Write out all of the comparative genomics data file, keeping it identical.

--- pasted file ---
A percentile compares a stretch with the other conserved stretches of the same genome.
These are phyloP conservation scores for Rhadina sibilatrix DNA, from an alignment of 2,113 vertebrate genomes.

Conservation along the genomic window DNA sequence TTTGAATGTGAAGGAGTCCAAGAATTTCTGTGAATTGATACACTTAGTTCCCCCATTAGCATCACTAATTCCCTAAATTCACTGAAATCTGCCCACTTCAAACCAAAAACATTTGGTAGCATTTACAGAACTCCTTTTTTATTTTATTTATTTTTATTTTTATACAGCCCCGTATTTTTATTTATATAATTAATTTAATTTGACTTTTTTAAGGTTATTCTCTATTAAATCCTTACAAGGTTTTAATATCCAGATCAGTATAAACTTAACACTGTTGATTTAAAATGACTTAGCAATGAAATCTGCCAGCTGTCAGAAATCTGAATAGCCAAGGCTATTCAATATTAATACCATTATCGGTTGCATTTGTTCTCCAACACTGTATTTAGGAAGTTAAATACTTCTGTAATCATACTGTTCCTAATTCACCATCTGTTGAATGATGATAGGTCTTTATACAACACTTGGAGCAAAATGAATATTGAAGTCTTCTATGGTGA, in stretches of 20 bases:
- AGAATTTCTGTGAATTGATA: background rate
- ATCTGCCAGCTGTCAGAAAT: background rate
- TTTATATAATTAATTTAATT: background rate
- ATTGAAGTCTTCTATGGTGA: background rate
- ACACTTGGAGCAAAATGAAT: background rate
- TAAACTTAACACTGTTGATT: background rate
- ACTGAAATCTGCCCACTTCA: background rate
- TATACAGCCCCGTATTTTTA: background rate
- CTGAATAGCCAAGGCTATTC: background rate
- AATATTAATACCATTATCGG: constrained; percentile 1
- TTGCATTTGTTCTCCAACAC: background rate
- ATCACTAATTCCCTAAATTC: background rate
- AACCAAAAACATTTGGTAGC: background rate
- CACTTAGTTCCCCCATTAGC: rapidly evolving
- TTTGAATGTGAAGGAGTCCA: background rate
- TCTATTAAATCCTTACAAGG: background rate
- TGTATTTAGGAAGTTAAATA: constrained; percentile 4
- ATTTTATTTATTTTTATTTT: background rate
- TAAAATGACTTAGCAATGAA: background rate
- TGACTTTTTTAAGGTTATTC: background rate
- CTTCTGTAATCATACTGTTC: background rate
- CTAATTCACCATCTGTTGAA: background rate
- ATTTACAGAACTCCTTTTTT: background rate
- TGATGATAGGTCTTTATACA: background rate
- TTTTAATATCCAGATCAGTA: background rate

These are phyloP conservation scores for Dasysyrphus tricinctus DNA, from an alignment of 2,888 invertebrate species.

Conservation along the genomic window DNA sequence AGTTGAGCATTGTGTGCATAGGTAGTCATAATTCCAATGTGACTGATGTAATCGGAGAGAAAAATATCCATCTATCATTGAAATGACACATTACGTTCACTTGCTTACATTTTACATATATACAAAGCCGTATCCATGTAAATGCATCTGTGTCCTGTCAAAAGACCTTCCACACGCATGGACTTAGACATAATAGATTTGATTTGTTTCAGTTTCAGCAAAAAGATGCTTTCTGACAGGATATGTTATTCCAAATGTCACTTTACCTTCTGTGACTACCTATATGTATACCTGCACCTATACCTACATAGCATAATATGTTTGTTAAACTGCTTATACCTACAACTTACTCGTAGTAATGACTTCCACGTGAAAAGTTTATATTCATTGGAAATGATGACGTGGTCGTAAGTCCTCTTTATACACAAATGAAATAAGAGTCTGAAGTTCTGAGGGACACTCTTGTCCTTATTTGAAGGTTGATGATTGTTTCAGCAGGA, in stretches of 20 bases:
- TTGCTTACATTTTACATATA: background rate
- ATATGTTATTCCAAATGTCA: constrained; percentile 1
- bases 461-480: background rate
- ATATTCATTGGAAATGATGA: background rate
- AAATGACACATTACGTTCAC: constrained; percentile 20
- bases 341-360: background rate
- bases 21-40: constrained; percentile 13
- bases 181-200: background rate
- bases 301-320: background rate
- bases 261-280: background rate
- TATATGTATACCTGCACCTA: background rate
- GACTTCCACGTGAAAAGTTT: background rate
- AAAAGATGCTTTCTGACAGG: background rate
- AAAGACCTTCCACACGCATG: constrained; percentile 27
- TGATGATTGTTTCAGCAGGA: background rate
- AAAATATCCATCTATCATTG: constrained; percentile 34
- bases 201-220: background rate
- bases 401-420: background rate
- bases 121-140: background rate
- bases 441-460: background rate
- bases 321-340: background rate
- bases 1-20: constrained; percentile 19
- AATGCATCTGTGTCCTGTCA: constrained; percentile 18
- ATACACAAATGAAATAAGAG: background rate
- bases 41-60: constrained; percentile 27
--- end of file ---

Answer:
A percentile compares a stretch with the other conserved stretches of the same genome.
These are phyloP conservation scores for Rhadina sibilatrix DNA, from an alignment of 2,113 vertebrate genomes.

Conservation along the genomic window DNA sequence TTTGAATGTGAAGGAGTCCAAGAATTTCTGTGAATTGATACACTTAGTTCCCCCATTAGCATCACTAATTCCCTAAATTCACTGAAATCTGCCCACTTCAAACCAAAAACATTTGGTAGCATTTACAGAACTCCTTTTTTATTTTATTTATTTTTATTTTTATACAGCCCCGTATTTTTATTTATATAATTAATTTAATTTGACTTTTTTAAGGTTATTCTCTATTAAATCCTTACAAGGTTTTAATATCCAGATCAGTATAAACTTAACACTGTTGATTTAAAATGACTTAGCAATGAAATCTGCCAGCTGTCAGAAATCTGAATAGCCAAGGCTATTCAATATTAATACCATTATCGGTTGCATTTGTTCTCCAACACTGTATTTAGGAAGTTAAATACTTCTGTAATCATACTGTTCCTAATTCACCATCTGTTGAATGATGATAGGTCTTTATACAACACTTGGAGCAAAATGAATATTGAAGTCTTCTATGGTGA, in stretches of 20 bases:
- AGAATTTCTGTGAATTGATA: background rate
- ATCTGCCAGCTGTCAGAAAT: background rate
- TTTATATAATTAATTTAATT: background rate
- ATTGAAGTCTTCTATGGTGA: background rate
- ACACTTGGAGCAAAATGAAT: background rate
- TAAACTTAACACTGTTGATT: background rate
- ACTGAAATCTGCCCACTTCA: background rate
- TATACAGCCCCGTATTTTTA: background rate
- CTGAATAGCCAAGGCTATTC: background rate
- AATATTAATACCATTATCGG: constrained; percentile 1
- TTGCATTTGTTCTCCAACAC: background rate
- ATCACTAATTCCCTAAATTC: background rate
- AACCAAAAACATTTGGTAGC: background rate
- CACTTAGTTCCCCCATTAGC: rapidly evolving
- TTTGAATGTGAAGGAGTCCA: background rate
- TCTATTAAATCCTTACAAGG: background rate
- TGTATTTAGGAAGTTAAATA: constrained; percentile 4
- ATTTTATTTATTTTTATTTT: background rate
- TAAAATGACTTAGCAATGAA: background rate
- TGACTTTTTTAAGGTTATTC: background rate
- CTTCTGTAATCATACTGTTC: background rate
- CTAATTCACCATCTGTTGAA: background rate
- ATTTACAGAACTCCTTTTTT: background rate
- TGATGATAGGTCTTTATACA: background rate
- TTTTAATATCCAGATCAGTA: background rate

These are phyloP conservation scores for Dasysyrphus tricinctus DNA, from an alignment of 2,888 invertebrate species.

Conservation along the genomic window DNA sequence AGTTGAGCATTGTGTGCATAGGTAGTCATAATTCCAATGTGACTGATGTAATCGGAGAGAAAAATATCCATCTATCATTGAAATGACACATTACGTTCACTTGCTTACATTTTACATATATACAAAGCCGTATCCATGTAAATGCATCTGTGTCCTGTCAAAAGACCTTCCACACGCATGGACTTAGACATAATAGATTTGATTTGTTTCAGTTTCAGCAAAAAGATGCTTTCTGACAGGATATGTTATTCCAAATGTCACTTTACCTTCTGTGACTACCTATATGTATACCTGCACCTATACCTACATAGCATAATATGTTTGTTAAACTGCTTATACCTACAACTTACTCGTAGTAATGACTTCCACGTGAAAAGTTTATATTCATTGGAAATGATGACGTGGTCGTAAGTCCTCTTTATACACAAATGAAATAAGAGTCTGAAGTTCTGAGGGACACTCTTGTCCTTATTTGAAGGTTGATGATTGTTTCAGCAGGA, in stretches of 20 bases:
- TTGCTTACATTTTACATATA: background rate
- ATATGTTATTCCAAATGTCA: constrained; percentile 1
- bases 461-480: background rate
- ATATTCATTGGAAATGATGA: background rate
- AAATGACACATTACGTTCAC: constrained; percentile 20
- bases 341-360: background rate
- bases 21-40: constrained; percentile 13
- bases 181-200: background rate
- bases 301-320: background rate
- bases 261-280: background rate
- TATATGTATACCTGCACCTA: background rate
- GACTTCCACGTGAAAAGTTT: background rate
- AAAAGATGCTTTCTGACAGG: background rate
- AAAGACCTTCCACACGCATG: constrained; percentile 27
- TGATGATTGTTTCAGCAGGA: background rate
- AAAATATCCATCTATCATTG: constrained; percentile 34
- bases 201-220: background rate
- bases 401-420: background rate
- bases 121-140: background rate
- bases 441-460: background rate
- bases 321-340: background rate
- bases 1-20: constrained; percentile 19
- AATGCATCTGTGTCCTGTCA: constrained; percentile 18
- ATACACAAATGAAATAAGAG: background rate
- bases 41-60: constrained; percentile 27